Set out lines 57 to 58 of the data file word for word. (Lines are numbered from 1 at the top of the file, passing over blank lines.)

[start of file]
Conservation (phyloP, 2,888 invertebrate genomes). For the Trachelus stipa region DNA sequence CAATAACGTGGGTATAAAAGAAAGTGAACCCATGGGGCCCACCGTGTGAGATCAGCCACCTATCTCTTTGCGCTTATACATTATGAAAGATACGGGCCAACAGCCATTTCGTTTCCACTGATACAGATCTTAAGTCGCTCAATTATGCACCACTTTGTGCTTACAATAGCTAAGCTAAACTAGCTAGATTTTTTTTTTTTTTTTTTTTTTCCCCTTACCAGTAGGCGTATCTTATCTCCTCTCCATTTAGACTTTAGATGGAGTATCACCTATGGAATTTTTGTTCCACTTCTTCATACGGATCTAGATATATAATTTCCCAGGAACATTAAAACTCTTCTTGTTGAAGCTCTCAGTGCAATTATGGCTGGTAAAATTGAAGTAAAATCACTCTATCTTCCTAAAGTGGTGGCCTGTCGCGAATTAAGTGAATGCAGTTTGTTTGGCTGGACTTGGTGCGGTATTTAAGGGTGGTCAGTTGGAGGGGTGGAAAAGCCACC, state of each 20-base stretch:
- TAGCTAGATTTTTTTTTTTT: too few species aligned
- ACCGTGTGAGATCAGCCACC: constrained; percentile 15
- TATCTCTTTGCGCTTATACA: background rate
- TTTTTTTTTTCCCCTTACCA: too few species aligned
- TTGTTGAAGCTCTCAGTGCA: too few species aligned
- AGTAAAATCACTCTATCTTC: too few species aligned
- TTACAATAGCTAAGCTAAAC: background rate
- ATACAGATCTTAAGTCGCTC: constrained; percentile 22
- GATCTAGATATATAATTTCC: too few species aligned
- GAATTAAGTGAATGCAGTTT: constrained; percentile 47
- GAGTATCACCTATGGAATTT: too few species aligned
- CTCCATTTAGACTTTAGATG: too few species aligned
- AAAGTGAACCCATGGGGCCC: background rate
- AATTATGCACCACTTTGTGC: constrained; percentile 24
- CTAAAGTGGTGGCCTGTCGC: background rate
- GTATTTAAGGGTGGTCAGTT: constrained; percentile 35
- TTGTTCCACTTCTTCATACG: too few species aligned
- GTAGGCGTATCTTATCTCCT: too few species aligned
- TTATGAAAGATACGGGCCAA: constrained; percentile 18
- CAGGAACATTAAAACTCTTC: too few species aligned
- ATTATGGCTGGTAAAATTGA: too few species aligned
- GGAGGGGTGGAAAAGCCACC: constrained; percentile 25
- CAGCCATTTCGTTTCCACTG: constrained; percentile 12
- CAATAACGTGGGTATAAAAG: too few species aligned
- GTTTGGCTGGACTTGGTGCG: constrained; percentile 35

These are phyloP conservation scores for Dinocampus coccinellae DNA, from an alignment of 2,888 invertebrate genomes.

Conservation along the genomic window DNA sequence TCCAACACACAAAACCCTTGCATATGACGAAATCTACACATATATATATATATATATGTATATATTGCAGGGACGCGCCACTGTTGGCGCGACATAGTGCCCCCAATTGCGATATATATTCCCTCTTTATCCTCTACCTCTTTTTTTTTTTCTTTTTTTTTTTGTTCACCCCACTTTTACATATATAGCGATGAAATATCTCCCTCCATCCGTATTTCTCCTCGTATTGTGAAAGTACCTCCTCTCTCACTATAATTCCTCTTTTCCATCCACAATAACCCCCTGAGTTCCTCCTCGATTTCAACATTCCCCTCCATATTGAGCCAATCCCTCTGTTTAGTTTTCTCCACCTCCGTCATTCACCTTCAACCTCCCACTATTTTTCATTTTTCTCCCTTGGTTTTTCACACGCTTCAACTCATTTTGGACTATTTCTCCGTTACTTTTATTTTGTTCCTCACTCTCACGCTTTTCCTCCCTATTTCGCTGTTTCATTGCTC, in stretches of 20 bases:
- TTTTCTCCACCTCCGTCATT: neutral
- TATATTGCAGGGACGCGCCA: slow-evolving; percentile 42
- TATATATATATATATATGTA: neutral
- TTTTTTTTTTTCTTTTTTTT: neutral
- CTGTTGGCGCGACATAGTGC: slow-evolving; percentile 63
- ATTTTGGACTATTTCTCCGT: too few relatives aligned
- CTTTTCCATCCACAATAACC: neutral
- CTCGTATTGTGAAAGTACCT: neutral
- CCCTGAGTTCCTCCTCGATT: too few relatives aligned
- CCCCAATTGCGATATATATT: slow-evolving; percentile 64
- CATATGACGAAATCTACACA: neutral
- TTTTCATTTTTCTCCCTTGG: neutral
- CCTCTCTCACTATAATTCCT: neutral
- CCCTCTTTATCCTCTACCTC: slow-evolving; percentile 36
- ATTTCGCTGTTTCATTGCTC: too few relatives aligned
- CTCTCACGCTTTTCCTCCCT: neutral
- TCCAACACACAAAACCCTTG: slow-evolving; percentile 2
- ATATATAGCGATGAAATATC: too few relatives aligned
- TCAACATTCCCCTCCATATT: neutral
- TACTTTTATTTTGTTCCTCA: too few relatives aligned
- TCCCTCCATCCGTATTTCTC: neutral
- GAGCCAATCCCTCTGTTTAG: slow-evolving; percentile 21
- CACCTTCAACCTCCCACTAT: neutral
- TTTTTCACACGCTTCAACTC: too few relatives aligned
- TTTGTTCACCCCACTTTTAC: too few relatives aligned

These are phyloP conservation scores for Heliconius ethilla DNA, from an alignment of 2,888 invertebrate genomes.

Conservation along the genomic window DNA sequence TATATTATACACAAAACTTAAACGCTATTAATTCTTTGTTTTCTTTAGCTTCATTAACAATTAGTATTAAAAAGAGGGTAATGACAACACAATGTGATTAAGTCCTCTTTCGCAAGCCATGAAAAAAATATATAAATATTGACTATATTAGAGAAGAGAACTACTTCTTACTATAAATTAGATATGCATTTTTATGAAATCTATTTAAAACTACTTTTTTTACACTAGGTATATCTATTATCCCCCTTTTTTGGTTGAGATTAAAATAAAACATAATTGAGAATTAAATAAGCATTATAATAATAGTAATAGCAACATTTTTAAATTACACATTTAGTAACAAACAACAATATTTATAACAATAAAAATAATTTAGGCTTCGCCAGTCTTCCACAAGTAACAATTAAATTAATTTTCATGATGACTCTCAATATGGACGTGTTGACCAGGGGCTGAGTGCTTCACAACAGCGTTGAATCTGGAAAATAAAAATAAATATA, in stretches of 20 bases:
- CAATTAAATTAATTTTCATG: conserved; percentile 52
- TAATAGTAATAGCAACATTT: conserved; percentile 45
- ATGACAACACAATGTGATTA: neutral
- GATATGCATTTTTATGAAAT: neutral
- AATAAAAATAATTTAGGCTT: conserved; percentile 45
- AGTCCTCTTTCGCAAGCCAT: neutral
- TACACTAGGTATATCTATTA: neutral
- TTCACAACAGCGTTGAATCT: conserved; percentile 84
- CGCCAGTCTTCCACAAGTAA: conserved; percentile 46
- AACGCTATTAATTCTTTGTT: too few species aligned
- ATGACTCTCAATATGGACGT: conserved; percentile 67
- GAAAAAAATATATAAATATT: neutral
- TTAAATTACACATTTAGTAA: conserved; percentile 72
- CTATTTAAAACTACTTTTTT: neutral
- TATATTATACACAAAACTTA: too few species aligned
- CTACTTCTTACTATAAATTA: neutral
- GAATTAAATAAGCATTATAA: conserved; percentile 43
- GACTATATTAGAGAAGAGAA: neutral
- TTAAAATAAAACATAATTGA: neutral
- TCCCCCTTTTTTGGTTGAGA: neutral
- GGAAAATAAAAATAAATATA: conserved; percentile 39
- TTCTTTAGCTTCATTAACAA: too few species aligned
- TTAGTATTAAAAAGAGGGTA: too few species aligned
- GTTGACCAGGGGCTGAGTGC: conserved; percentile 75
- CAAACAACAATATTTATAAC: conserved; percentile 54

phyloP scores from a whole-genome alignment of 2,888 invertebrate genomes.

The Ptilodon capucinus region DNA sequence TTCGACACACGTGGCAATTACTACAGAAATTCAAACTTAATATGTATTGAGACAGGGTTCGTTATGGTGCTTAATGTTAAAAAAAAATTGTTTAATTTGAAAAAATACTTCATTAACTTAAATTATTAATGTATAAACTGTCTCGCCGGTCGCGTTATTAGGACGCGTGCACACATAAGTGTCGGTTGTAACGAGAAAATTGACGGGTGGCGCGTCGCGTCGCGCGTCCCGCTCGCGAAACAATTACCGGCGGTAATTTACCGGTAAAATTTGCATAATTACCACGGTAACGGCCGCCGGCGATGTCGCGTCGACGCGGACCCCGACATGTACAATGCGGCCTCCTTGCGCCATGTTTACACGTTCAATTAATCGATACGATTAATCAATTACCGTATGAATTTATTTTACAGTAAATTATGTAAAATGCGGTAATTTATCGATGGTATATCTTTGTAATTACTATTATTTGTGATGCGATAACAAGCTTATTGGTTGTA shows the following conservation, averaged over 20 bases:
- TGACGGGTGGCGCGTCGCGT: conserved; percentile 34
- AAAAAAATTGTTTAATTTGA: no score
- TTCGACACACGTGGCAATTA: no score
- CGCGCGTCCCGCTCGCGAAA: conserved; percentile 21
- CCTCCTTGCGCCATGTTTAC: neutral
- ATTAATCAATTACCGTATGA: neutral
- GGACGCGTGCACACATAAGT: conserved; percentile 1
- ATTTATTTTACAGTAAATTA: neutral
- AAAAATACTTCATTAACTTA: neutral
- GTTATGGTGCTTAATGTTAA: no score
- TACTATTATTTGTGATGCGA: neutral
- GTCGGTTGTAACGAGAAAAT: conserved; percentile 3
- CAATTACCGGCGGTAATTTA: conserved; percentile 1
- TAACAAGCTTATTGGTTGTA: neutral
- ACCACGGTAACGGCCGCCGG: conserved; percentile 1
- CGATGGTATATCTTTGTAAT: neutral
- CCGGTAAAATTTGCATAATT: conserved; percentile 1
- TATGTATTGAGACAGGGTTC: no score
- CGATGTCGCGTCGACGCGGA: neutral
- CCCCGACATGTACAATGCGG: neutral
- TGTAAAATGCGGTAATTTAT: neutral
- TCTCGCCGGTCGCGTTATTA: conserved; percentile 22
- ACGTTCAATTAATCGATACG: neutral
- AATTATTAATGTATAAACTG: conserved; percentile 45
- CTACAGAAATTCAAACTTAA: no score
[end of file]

- TAATAGTAATAGCAACATTT: conserved; percentile 45
- ATGACAACACAATGTGATTA: neutral